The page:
It was now a festive celebration, with food, discussion, and humorous delight often brought by the DCG, our leading contact. The SI brought a cross section of people, from our more eccentric contacts to a range of young people, blue collar Americans, many Facebook contacts within the Chinese community in S.F., a leading retired Pakistani journalist, and all, young and old, left beaming.

The Consul General, and his staff of twenty or so, mingled and talked with all of the guests for over an hour. There was a long discussion with the Indonesian representative on the political culture of the U.S. going back to the cultural revolution and the importance of classical culture, where nations adopt a profound mission. Both she and the Vietnamese DCG were interested in holding future events with the SI. The Russian associated contacts who came were struck by the optimism, became much more educated on who we are, and one is planning to sign for exoneration.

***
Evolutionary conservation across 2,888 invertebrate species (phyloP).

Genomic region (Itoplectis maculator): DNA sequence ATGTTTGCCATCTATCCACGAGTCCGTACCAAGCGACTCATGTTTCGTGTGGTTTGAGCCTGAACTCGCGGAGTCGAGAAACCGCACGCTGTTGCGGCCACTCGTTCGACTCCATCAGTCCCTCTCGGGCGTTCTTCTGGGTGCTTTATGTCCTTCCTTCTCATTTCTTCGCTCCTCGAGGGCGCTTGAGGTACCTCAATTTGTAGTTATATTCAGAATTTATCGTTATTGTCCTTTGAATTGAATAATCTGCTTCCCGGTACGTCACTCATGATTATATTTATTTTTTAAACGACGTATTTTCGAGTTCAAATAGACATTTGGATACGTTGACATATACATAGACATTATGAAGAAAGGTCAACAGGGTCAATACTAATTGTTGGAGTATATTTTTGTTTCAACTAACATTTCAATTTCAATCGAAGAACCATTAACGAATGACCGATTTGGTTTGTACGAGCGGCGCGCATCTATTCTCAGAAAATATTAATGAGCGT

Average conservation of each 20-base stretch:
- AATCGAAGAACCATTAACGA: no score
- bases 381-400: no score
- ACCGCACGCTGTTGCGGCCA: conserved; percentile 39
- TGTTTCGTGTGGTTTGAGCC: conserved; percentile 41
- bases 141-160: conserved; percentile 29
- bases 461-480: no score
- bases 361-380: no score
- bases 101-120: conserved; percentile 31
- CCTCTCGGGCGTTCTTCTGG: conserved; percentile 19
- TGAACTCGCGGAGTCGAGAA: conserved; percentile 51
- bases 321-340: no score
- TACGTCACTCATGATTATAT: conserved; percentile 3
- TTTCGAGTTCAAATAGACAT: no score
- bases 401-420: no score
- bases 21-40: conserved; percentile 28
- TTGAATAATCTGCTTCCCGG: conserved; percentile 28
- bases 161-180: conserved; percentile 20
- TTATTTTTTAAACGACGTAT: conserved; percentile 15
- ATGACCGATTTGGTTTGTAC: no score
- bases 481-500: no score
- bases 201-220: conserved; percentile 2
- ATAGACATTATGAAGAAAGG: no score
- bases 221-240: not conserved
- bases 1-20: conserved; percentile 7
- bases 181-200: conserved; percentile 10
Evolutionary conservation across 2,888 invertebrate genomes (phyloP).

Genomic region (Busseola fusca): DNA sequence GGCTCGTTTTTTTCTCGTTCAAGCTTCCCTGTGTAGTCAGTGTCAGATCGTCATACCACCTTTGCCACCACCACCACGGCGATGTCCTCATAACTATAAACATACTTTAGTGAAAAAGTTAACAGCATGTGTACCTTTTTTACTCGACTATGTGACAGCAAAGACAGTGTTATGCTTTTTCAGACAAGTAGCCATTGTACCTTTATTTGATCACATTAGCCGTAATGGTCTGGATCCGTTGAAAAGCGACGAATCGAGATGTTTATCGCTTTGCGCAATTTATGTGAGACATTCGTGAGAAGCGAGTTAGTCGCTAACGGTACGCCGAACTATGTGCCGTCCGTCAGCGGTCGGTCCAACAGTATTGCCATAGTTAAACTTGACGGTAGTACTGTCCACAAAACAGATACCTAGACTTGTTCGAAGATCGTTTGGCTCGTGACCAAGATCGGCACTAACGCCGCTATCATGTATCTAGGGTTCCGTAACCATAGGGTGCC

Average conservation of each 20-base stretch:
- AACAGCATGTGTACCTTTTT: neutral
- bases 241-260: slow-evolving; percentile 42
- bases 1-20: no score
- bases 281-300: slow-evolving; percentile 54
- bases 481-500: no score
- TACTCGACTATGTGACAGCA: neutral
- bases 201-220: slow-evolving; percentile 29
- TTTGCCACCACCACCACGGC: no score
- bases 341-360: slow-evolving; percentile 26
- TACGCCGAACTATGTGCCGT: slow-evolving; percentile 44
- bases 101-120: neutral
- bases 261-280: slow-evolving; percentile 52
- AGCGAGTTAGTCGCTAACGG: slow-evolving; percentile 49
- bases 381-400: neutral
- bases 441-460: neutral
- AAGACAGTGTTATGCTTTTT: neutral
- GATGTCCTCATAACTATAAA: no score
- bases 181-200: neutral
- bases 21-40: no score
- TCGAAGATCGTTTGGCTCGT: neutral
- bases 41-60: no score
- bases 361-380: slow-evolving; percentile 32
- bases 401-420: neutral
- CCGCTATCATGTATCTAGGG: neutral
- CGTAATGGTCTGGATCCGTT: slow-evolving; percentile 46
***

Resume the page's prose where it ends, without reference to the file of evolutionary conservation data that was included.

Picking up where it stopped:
At the end, the Consul General said good-bye and said he was very touched. We had brought LaRouche’s America to the representatives of China, and they were profoundly overwhelmed with joy. When asked by his DCG if we should do this once every two years, he said, “Once a year, at least!”

To those of us in the SI, it comes as no surprise that Lyndon’s personality and vision have such an overwhelming effect, but we also know that it is not always so easy to convey. In this case, we feel triumphant in our attempt at such a historic moment, and intend to carry that spirit into our work, outreach, and follow-up in the critical days and weeks ahead.

 

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Schiller Institute NYC Chorus Memorializes LaRouche in Bronx Concert

On Sunday May 5th, the Schiller Institute NYC Chorus performed the Mozart Solemn Vespers, African-American Spirituals, and Verdi at a concert dedicated to the memory of Lyndon LaRouche in Little Italy of the Bronx. The chorus was joined by five professional soloists and orchestra, and everything, except the Bach organ prelude was performed at the Verdi tuning of c=256 Hz.